Judging by the number and variety of `giant insect' horror movies, there is something primal about the human fear of bugs, especially really big ones. Imagine having to dodge the attack of an ancient dragonfly with a wingspan of nearly a meter! Giant insects were common during the late Paleozoic era. Luckily, there appears to be a size limit on modern insects that keeps them from becoming the stuff of science fiction, but the nature of this limitation is as of yet unknown. One major difference between the late Paleozoic and modern times is the amount of oxygen in the Earth's atmosphere. Back in the time of giant insects, oxygen comprised about 30% of the Earth's atmosphere,compared with about 20% today. Some believe that the higher levels of atmospheric oxygen in the Paleozoic period allowed insects and other creatures to grow to sizes much larger than currently possible by allowing higher rates of oxygen delivery to the tissues. In their recent PNAS paper, Alexander Kaiser and coworkers from Midwestern University and Arizona State University set out to test the validity of this `oxygen limitation hypothesis' by measuring the relationship between insect body size and the tracheal system to see if the oxygen delivery system could limit insect size.

The team used synchrotron x-ray phase contrast imaging to non-invasively measure the volume of the tracheal system in live, but immobilized beetles. They investigated four species of darkling beetles that differed in their body mass by three orders of magnitude.

The team found that in the largest beetles about 4.8% of their total body volume is composed of the tracheal system, while in the smallest beetles the tracheal system accounts for only about 0.5%. They also noted that different body compartments appeared to be under different constraints. Tracheal volume increases in a roughly equal relationship to body mass in the head region, and they concluded from this that oxygen delivery to the head is not likely to limit body size. However, oxygen delivery to the legs is a different story. In smaller beetles the tracheal tube occupies only 2% of the leg orifice, while in larger beetles about 18% of the opening is occupied by the tracheal tube,leaving precious little space for all the other parts to operate.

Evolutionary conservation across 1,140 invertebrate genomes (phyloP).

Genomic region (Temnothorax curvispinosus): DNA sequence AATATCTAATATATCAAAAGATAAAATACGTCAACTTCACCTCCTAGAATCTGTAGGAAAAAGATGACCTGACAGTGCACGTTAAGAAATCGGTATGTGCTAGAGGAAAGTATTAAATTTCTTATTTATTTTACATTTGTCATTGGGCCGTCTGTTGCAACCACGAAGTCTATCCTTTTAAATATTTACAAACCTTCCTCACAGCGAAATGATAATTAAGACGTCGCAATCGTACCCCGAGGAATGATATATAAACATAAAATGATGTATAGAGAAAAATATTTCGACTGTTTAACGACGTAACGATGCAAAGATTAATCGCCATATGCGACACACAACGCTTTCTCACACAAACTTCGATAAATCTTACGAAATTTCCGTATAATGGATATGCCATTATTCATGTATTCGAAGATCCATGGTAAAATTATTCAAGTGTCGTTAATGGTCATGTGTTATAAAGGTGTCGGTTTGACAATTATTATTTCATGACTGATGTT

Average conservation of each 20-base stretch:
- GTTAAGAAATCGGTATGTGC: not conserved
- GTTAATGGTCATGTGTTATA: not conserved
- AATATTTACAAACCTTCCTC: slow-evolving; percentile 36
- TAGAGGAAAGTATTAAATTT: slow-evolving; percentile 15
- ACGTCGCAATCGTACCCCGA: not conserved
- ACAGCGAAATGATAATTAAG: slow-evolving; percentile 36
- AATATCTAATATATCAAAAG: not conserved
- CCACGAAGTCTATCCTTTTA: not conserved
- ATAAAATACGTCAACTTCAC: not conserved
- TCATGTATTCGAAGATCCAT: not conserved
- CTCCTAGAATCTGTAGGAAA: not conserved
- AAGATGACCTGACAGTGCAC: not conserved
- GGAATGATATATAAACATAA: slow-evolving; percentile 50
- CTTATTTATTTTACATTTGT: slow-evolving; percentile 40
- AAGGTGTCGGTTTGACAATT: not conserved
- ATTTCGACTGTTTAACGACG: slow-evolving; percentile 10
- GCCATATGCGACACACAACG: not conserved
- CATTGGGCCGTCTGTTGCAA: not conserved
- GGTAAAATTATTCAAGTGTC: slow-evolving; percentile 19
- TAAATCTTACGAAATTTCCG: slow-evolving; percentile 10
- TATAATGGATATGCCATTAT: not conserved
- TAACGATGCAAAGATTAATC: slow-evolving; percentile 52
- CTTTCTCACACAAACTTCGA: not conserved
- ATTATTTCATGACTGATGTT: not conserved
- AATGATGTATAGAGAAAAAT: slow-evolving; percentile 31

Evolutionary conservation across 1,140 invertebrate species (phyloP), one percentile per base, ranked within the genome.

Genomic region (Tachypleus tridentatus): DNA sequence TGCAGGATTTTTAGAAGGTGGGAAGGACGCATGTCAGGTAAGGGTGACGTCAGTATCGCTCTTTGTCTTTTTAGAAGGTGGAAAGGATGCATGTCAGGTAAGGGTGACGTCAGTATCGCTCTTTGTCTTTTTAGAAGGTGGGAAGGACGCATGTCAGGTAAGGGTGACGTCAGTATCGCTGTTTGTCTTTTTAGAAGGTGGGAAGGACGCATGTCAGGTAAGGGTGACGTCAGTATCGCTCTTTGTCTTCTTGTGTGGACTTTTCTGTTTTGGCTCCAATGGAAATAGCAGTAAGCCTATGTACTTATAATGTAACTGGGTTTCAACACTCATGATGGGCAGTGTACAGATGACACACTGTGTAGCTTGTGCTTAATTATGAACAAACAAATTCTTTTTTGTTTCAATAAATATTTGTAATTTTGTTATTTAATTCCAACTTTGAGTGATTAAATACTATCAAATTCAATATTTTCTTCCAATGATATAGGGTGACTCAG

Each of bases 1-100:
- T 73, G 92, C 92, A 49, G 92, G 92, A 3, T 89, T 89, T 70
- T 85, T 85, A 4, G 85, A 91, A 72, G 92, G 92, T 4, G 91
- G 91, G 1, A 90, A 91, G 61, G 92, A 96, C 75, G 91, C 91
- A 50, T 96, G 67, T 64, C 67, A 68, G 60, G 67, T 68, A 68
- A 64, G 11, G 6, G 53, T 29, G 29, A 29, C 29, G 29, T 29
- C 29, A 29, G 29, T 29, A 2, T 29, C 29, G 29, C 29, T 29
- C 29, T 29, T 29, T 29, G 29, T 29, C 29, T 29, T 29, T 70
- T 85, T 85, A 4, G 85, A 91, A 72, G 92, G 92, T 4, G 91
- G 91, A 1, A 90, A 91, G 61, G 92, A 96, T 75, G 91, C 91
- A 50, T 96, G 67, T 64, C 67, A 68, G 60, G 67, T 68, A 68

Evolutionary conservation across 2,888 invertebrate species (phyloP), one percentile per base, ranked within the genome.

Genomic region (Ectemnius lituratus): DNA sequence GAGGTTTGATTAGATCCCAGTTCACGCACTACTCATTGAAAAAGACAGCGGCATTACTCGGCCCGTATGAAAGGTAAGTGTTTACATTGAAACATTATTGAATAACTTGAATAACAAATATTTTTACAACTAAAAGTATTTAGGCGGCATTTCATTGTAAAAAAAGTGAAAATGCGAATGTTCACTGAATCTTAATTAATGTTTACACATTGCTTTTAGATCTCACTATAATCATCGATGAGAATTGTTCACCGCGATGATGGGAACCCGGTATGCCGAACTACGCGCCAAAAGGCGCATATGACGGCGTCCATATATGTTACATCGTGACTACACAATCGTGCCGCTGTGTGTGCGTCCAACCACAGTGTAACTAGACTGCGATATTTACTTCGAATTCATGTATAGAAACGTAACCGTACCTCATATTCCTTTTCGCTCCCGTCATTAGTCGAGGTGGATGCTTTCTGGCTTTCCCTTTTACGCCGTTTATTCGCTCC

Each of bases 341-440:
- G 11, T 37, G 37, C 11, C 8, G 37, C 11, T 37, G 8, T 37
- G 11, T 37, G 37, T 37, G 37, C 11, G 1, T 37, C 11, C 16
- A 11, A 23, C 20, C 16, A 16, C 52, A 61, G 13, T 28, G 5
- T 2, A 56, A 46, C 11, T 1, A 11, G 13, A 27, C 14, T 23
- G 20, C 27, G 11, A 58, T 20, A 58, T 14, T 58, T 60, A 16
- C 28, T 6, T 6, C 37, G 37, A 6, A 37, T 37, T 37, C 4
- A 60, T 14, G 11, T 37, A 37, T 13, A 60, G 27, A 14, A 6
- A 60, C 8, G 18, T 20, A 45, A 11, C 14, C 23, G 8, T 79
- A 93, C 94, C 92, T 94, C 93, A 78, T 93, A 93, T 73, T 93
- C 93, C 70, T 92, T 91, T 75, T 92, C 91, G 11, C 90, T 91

These results suggest that larger beetles must devote a greater proportion of their body volume than small beetles to the tracheal system for gas exchange purposes. This relationship appears to be especially important in the supply of oxygen to distant and isolated parts of the body such as the legs. The team suggests that the increased proportion of space occupied by the tracheal system in large beetles will likely impose tradeoffs in other physiological systems, and may eventually lead to a constraint on maximal body size. Based on the data presented for oxygen supply to the legs, the authors predict a maximal beetle body length of around 16 cm, which closely matches the 17 cm size of the largest living beetle Titanus giganteus. An increase in atmospheric oxygen concentration such as that experienced in the late Paleozoic era would certainly help to alleviate constraints on body size imposed by the tracheal system in modern insects, by simply delivering more oxygen to the tissues per unit of air exchanged.

Maximal body size in insects may very well be limited by oxygen concentrations in the atmosphere. So for now we can all breathe easy knowing that giant insects are a thing of the past. However, don't be surprised if the opening scene of the next big horror movie spotlights an ordinary cockroach scurrying into an oxygen bar!

Kaiser, A., Klok, C. J., Socha, J. J., Lee, W.-K., Quinlan, M. C. and Harrison, J. F. (
). Increase in tracheal investment with beetle size supports hypothesis of oxygen limitation on insect gigantism.
Proc. Natl. Acad. Sci. USA